Using a Descriptive Social Norm to Increase Vegetable Selection in Workplace Restaurant Settings

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Abstract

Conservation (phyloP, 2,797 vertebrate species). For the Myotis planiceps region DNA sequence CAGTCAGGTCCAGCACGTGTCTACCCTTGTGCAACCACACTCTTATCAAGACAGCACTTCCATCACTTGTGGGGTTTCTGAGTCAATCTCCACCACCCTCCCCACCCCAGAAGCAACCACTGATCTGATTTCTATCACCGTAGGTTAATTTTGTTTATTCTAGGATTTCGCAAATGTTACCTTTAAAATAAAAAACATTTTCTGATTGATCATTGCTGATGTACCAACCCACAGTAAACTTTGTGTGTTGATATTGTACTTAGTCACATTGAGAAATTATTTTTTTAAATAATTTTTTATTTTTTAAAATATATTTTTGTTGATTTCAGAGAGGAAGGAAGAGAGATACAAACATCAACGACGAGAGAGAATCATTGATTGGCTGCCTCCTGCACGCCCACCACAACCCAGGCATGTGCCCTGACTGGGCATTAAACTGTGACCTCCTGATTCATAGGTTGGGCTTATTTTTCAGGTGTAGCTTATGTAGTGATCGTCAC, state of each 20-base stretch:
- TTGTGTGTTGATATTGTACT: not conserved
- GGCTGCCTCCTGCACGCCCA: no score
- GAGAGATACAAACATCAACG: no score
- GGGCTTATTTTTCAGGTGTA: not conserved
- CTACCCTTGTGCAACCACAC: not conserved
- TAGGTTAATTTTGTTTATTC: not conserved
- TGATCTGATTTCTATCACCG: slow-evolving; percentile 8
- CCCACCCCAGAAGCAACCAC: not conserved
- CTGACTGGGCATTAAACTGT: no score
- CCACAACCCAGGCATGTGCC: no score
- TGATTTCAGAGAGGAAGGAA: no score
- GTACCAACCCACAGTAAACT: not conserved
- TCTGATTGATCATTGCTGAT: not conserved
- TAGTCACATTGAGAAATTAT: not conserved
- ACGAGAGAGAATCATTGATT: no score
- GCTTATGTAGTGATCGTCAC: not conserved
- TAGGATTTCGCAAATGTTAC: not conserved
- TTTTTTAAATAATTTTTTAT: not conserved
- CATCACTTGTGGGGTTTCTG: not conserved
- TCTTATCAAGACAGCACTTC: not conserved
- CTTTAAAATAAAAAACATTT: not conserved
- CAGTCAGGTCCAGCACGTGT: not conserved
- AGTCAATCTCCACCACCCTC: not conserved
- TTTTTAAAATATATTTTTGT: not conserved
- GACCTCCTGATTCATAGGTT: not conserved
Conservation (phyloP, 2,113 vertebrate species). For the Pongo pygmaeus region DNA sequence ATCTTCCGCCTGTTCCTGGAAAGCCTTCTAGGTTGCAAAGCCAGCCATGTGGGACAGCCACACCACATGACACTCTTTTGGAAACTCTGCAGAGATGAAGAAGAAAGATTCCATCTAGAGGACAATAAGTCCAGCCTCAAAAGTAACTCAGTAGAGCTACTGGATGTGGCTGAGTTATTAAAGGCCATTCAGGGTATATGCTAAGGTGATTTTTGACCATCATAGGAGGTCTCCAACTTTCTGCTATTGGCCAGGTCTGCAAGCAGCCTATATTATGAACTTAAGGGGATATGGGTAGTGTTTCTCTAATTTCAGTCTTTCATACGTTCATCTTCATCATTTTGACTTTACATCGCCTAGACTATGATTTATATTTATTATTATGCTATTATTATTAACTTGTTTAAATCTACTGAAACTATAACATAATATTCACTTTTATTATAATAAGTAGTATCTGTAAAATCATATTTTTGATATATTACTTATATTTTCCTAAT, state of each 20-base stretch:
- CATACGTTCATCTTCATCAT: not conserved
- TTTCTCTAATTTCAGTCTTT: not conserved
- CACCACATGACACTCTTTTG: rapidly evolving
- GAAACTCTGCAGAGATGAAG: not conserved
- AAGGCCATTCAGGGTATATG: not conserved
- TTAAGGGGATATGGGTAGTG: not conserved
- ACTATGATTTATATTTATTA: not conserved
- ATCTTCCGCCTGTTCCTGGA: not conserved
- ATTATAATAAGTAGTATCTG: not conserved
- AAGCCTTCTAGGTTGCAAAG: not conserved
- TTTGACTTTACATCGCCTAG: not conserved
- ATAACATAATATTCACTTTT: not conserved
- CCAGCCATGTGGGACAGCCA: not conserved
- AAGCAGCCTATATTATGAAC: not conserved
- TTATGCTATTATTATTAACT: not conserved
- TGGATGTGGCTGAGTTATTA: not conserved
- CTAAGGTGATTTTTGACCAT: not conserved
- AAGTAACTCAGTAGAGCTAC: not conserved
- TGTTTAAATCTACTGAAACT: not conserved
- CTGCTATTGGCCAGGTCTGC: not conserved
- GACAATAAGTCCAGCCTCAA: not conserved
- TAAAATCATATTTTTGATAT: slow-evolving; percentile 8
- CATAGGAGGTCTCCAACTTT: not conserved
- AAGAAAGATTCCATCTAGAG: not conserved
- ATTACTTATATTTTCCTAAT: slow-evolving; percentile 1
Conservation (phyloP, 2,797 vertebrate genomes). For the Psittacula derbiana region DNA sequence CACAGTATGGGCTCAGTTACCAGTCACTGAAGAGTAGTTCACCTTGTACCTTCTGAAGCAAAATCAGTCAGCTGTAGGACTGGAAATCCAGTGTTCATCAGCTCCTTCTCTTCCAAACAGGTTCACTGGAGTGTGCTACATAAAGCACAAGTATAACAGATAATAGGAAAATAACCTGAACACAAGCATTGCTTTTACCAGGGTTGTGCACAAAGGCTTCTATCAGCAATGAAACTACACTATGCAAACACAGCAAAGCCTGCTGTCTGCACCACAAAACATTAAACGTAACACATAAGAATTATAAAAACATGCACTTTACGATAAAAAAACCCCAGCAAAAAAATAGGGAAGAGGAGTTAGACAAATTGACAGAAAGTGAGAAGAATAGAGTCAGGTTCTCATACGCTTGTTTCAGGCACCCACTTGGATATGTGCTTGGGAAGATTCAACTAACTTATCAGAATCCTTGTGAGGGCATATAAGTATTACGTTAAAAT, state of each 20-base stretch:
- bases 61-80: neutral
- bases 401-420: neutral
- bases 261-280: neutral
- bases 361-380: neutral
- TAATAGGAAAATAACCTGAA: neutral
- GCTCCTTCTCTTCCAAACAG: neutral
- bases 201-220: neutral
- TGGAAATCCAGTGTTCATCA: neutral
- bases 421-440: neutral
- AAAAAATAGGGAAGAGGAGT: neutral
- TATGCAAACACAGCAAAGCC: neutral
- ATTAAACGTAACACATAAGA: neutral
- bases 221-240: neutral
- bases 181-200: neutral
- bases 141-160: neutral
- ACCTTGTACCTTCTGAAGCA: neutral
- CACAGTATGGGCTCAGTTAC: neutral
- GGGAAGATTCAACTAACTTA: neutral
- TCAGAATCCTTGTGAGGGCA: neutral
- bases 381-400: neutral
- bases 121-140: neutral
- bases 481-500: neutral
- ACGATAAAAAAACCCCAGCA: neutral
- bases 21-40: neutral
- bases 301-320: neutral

Objective: Recent work has shown that exposure to social norm messages may enhance the consumption of vegetables. However, the majority of this work has been conducted in laboratories, often with student populations. Little is known about whether this approach can be successfully used in other contexts. In this study, a poster featuring a message based on social norms was tested to examine whether it could increase and maintain the purchase of meals with vegetables in workplace restaurants. Method: A pretest–posttest design with 3 phases was used in 3 workplace restaurants in the United Kingdom. The first 2 weeks formed the preintervention phase, the second 2 weeks the intervention phase, and the last 2 weeks the postintervention phase. During the intervention phase only, posters containing a social norm message relaying information about vegetable purchases of other diners were placed in each restaurant. The main outcome measure was the percentage of meals purchased with vegetables, which was analyzed using Pearson’s chi-squared test. Results: Participants were judged to be male (57%), not overweight (75%), and under the age of 60 (98%). The intervention was positively associated with the percentage of meals purchased with vegetables: baseline versus intervention (60% vs. 64% of meals purchased with vegetables; p < .01); intervention versus postintervention (64% vs. 67% of meals purchased with vegetables; p < .01); and baseline versus postintervention (60% vs. 67% of meals purchased with vegetables; p < .001). Conclusions: Social norm messages may increase the purchase of vegetables in workplace settings.

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